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Remote Support

I just had an interesting interview and wanted perspective.  Everything seemed to be going fine until remote support came up.  I am in a state other than the one the company is and they wanted me to come there. 

No problem.  I told them I would spend three to six months getting everything worked out, from an earlier discussion, I thought this was fine.  No way... Cannot be remote and work for us.  You have to be at the IT building as they do not believe support can be effective from a remote site.
- They use an off-shore vendor for project/heads down coding
- The IT building is in a different state than the corporate headquarters
- The IT building is in a state where they have customers, along with 49 other states and 11 countries.

Am I missing something here?

Tuesday, May 27, 2003

Yes, trust. Some managers simply cannot bring themselves to trust employees out of their sight. And control. Some managers feel they must have people working under them under constant control which becomes difficult if you are off site. It's really that simple. That's his/her way of managing and you can't change it.

Tuesday, May 27, 2003

Probably not.  I have had similar discussions with clients.  In some areas its cross pollination.  In many however it is just the people are unable to effectively manage people they cannot see, touch, etc...

I had this discussion at one point: "How will I know they are working, if I cannot see them."  Since part of the  on-site staff spent a good portion of the day surfing the web, it appeared the problem was not one of proximity.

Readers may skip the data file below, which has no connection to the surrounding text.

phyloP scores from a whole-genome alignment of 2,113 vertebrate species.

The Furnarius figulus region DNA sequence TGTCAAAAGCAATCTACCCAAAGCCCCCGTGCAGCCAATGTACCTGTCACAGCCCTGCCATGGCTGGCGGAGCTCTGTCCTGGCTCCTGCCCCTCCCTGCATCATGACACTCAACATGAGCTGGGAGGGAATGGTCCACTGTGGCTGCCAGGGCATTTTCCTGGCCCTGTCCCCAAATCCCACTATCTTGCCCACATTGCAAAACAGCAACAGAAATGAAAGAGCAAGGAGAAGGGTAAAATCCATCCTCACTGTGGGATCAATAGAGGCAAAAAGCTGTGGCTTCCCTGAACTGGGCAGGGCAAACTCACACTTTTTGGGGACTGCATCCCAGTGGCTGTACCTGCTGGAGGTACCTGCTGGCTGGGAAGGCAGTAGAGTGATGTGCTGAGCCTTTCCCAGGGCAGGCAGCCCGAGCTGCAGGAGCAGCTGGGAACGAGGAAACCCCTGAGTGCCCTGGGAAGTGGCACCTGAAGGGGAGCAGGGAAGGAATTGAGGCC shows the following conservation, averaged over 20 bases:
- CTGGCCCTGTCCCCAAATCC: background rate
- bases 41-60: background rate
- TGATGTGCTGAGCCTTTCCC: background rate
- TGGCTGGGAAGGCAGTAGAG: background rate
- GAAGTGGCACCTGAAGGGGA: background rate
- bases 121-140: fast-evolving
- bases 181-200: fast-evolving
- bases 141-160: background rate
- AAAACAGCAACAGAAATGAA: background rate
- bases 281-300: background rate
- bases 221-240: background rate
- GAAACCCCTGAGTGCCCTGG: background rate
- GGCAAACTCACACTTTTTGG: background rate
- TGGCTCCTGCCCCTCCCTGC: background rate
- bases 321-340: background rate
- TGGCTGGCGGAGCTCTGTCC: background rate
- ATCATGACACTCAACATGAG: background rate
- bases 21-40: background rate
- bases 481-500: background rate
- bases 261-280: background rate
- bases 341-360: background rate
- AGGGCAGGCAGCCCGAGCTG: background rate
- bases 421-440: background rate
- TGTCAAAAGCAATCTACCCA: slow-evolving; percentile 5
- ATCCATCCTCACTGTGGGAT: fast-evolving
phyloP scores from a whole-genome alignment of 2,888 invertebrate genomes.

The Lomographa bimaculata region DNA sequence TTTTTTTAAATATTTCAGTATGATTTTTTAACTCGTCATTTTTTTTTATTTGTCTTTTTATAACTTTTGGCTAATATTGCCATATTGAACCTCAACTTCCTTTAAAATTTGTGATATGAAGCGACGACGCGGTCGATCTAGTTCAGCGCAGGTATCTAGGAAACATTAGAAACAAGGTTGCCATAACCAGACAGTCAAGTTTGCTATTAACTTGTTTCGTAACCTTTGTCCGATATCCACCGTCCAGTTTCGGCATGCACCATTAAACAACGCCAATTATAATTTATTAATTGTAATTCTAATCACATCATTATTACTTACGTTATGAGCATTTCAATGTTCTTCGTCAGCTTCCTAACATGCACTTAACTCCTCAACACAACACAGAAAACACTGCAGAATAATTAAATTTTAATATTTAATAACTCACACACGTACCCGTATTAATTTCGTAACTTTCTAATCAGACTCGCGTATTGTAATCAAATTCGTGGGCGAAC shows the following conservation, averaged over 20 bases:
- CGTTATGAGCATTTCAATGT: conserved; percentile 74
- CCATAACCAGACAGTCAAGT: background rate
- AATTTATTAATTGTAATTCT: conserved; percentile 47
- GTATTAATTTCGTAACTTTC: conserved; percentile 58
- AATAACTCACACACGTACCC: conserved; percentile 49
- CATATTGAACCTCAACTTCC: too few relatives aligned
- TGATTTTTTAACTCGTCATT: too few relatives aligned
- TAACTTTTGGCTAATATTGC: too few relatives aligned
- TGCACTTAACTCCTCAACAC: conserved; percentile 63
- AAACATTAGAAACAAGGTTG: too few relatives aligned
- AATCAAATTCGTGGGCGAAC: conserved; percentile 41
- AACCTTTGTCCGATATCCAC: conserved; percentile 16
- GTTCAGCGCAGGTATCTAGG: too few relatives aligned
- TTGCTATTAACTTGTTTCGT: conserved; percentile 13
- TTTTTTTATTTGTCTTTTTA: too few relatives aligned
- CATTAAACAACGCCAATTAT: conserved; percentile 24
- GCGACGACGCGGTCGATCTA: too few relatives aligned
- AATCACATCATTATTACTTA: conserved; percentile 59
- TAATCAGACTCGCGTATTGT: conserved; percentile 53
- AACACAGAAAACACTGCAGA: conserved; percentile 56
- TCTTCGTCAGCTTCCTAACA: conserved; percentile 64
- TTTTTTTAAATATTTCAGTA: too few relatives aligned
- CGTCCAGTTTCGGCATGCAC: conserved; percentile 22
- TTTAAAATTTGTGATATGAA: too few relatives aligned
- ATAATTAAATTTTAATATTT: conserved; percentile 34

Mike Gamerland
Tuesday, May 27, 2003

Can't they see you on IM?

Old School Mentality Creeping out of the Abyss Again!!!!!

Tuesday, May 27, 2003

If they thought off-site was feasible, wouldn't they just use more off-shore personnel for the position you're interviewing for?

Tuesday, May 27, 2003

I think you've come across the first of many such examples of a very interesting development.

Big companies cannot make offshoring work without local expertise to fix the problems. This is absolutely vital for them.

Theoretically they should thus pay higher rates because that expertise is now more important to them, but of course corporates are addicted to low pay rates for technical personnel, and also to treating technical personnel as disposable commodities.

I have seen a few cases where a company desperately needed some expertise, and yet thought they could screw that person's wage down because they had sacked everyone. In one case the guy called their bluff, and the company realised they did actually need him and acceded to his requests.

Tuesday, May 27, 2003

Agreed that its insecurity in knowing you are working rather than realising that what they need is for you to work when required and that if you are at home you're actually far more likely to be available than in the same building.

There's really no way to convince a manager of the rightness of this, as an external consultant on the other hand its likely to be seen as a positive advantage (we have him/her on a retainer we can yank their chain when we need). 

A creative response might be to offer to work on the basis of demand.

Simon Lucy
Wednesday, May 28, 2003

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